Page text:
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  • Emerson, Thoreau, Fuller, and Transcendentalism
  • David M. Robinson

Two important essay collections, historically grounded and textually mindful, continued the remarkable momentum in the scholarship on Transcendentalism. Transient and Permanent: The Transcendentalist Movement and Its Contexts, ed. Charles Capper and Conrad Edick Wright (MHS), collects 20 papers from a 1997 conference at the Massachusetts Historical Society, a signal event in the history of Transcendentalist scholarship. Joel Porte and Saundra Morris have gathered 13 new essays on all facets of Emerson's works and influence in their Cambridge Companion to Ralph Waldo Emerson (Cambridge). Other important work included Jonathan Levin's contribution to the pragmatist reading of Emerson and Gustaaf Van Cromphout's study of Emerson as an ethical thinker. Newer biographies of important Transcendentalist women, Mary Moody Emerson and Sarah Alden Bradford Ripley (see AmLS 1998, pp. 4-6), are now joined by Gary Williams's revealing study of Julia Ward Howe and Bruce A. Ronda's reassessment of Elizabeth Palmer Peabody.

i Emerson

a. Emerson's Intellectual Contexts

Gustaaf Van Cromphout's erudite and judicious account of Emerson's Ethics (Missouri) situates Emerson's ethical thought in the productive transition between 18th-century moral philosophy and the rise of Romanticism. For Van Cromphout, Immanuel Kant is the central influence on Emerson's ethical thought, for whether one concludes that Emerson read Kant directly or absorbed him from Coleridge and others, it was Kant who established the terms for ethical discourse in Emerson's day. Kant's "critical idealism" and his emphasis on the authority of practical over pure reason are embodied in [End Page 3] Emerson's development of an ethics of "self-realization." Envisioning a self that expressed its identity in a quest for harmony and universality, Emerson developed a moral theory that centered on the essentially interchangeable concepts of "will" and "character." For Emerson, "a victory of the will always amounts to making Reason and rational law prevail over necessity." Van Cromphout's incisive exposition reminds us of the systematic and comprehensive nature of Emerson's philosophical positions, often obscured by Emerson's cultivation of the image of an undisciplined poet who disdains consistency. Emerson's Ethics is a major contribution to the growing recognition that the conduct of life is Emerson's central philosophical concern.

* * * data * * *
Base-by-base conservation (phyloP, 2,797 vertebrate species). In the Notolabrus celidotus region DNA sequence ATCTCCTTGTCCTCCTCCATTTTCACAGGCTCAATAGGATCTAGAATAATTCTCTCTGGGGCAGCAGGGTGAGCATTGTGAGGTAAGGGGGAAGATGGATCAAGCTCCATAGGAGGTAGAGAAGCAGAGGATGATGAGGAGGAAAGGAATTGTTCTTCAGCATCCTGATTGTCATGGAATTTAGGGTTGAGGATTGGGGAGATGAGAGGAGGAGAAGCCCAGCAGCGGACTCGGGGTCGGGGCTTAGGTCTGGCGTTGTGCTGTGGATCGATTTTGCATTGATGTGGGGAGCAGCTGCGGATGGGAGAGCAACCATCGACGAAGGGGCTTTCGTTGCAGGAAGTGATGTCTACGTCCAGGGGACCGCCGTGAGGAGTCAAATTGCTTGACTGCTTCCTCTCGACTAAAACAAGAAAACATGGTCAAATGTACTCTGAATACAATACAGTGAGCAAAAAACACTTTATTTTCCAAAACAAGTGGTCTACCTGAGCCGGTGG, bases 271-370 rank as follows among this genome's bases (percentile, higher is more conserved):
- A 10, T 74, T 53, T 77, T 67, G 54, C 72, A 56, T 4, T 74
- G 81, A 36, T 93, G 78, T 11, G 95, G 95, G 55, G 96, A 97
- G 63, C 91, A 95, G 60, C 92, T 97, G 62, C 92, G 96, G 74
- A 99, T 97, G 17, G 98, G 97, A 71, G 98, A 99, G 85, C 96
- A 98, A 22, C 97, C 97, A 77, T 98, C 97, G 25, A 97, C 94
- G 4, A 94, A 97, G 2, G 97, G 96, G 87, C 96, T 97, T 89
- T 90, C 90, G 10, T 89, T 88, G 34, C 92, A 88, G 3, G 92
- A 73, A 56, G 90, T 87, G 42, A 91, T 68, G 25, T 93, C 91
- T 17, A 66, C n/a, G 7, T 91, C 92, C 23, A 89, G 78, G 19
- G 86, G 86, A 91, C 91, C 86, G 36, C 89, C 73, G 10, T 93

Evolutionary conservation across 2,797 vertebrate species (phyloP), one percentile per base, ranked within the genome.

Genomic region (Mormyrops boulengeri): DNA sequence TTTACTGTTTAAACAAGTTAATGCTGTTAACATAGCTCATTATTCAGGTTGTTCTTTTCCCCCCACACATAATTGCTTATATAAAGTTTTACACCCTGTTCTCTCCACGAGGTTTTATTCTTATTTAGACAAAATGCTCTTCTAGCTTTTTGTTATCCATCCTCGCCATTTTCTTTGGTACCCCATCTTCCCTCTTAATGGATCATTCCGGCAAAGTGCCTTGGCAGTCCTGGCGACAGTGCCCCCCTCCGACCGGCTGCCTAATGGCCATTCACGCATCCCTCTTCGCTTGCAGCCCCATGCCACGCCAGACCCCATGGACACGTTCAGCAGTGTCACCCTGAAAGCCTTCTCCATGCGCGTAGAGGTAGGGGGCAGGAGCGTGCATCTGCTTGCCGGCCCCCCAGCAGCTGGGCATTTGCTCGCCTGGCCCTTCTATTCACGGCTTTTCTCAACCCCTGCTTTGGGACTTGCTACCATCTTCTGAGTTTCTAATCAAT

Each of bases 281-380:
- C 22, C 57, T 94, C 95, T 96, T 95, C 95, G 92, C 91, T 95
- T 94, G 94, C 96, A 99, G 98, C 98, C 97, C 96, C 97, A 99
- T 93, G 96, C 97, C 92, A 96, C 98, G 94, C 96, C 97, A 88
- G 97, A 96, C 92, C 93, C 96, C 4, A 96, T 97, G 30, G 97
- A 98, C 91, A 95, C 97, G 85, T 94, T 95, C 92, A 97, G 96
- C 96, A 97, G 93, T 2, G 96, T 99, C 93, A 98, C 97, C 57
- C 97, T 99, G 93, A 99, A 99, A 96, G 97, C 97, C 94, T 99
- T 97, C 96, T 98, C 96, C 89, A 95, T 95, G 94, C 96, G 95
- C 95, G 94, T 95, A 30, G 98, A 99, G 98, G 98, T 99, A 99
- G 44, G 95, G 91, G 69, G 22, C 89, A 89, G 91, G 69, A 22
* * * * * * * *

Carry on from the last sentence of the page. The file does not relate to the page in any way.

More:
Barbara Packer ("Emerson and the Terrible Tabulations of the French," Transient and Permanent, pp. 148-67) explores Emerson's important but little understood engagement with French philosophy, emphasizing his study of the systematic and deterministic philosophies of Pierre Laplace, Charles Fourier, and Adolph Quetelet, each of whom presented a different form of the concept of "fate" to him. Struggling to reconcile these systems with will and moral choice, Emerson eventually recognized an "impersonal Theism" in "Laplace's atheistic Necessity," saw Fourier's phalanx as "the wistful symbol of the insatiability of human desire," and found in Quetelet's laws of statistical probability an assurance "that genius can never be extirpated from the race." In "Emerson and Nature" (Cambridge Companion to Emerson, pp. 97-105) Robert D. Richardson Jr. describes Emerson's lifelong devotion to nature as a context for both philosophy and lived experience, emphasizing his 1832 encounter, after the death of his wife Ellen, with the extensive range of botanical forms at the Jardin des Plantes in Paris as a "decisive moment" in the reformulation of his life and vocation. Recognizing that "nature is in continuous change or flux," Emerson "also understood that there were laws governing appearances and that things in nature are unified and whole, though not always in obvious ways." Of particular importance was his sense of the "radical and comprehensive connection between nature and mind," a principle that was the grounding of his new theology and his ethical stance.

Eric Wilson's Emerson's Sublime Science (St. Martin's), an original extension of our understanding of Emerson's formative early reading in scientific literature, traces Emerson's response to 19th-century theories of electricity expounded by Sir Humphry Davy and Michael Faraday. As Wilson explains, Faraday regarded his 1831 discovery of electromagnetic [End Page 4] induction as evidence that matter could be explained in terms of force or energy, a thesis that confirmed Emerson's faith in...


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